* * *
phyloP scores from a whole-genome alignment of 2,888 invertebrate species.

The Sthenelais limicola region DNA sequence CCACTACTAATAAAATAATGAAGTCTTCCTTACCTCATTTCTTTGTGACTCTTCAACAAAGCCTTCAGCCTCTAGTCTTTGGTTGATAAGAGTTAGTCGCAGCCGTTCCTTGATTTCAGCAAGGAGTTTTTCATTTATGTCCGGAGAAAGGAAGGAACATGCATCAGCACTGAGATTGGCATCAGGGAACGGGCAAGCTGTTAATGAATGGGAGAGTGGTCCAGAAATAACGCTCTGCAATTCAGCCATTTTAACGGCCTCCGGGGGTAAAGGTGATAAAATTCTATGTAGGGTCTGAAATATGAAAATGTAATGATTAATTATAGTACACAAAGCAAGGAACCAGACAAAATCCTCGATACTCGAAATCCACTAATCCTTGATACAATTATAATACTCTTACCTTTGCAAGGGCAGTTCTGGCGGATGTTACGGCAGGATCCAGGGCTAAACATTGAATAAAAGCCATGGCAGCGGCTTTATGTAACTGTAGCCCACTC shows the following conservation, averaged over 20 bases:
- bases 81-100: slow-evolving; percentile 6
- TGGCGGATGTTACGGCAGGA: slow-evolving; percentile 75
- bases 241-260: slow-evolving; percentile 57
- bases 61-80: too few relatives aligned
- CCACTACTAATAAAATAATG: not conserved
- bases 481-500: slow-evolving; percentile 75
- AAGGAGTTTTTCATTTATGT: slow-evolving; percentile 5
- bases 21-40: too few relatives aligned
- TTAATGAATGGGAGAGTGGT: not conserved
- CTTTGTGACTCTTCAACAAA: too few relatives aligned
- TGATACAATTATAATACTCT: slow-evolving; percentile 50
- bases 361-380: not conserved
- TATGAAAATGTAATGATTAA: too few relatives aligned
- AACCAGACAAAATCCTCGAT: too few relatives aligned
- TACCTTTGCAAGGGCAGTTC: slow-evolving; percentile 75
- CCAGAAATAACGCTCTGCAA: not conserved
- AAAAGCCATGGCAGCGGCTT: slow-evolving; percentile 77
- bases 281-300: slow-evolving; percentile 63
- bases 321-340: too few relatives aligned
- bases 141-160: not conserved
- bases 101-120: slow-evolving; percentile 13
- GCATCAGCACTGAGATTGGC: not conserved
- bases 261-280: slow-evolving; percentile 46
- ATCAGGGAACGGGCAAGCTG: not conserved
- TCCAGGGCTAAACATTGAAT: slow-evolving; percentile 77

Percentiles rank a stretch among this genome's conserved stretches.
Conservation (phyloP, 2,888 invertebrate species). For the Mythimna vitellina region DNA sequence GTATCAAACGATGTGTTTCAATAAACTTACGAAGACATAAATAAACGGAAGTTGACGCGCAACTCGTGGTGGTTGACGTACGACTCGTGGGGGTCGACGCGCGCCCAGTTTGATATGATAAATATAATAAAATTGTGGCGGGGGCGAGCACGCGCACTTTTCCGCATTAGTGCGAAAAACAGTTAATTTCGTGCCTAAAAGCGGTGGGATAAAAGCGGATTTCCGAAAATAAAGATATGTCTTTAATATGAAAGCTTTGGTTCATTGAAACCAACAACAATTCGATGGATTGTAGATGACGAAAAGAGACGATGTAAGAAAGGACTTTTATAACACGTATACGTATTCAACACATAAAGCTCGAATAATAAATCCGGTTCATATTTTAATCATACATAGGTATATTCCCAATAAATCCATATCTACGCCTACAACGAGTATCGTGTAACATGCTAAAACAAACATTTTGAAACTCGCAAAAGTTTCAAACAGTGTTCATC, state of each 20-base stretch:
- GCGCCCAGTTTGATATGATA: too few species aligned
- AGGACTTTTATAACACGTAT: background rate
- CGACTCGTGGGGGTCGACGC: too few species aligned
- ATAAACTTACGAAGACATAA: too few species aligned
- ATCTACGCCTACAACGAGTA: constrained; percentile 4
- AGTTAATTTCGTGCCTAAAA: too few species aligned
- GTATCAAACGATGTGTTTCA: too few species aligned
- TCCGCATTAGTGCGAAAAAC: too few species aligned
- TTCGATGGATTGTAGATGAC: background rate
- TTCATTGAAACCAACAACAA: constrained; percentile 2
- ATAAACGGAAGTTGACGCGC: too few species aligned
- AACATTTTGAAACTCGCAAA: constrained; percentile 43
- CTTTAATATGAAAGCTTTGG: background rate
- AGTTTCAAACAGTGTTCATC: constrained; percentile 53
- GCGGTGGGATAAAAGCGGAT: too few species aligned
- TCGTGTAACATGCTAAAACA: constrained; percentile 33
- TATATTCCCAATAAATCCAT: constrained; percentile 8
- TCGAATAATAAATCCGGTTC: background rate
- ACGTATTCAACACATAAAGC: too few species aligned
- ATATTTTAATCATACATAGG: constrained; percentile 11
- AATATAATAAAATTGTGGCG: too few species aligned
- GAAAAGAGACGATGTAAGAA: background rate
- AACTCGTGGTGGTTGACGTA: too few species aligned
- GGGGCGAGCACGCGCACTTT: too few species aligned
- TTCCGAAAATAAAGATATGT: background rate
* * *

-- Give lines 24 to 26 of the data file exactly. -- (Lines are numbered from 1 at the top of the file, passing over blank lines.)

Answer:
- GCATCAGCACTGAGATTGGC: not conserved
- bases 261-280: slow-evolving; percentile 46
- ATCAGGGAACGGGCAAGCTG: not conserved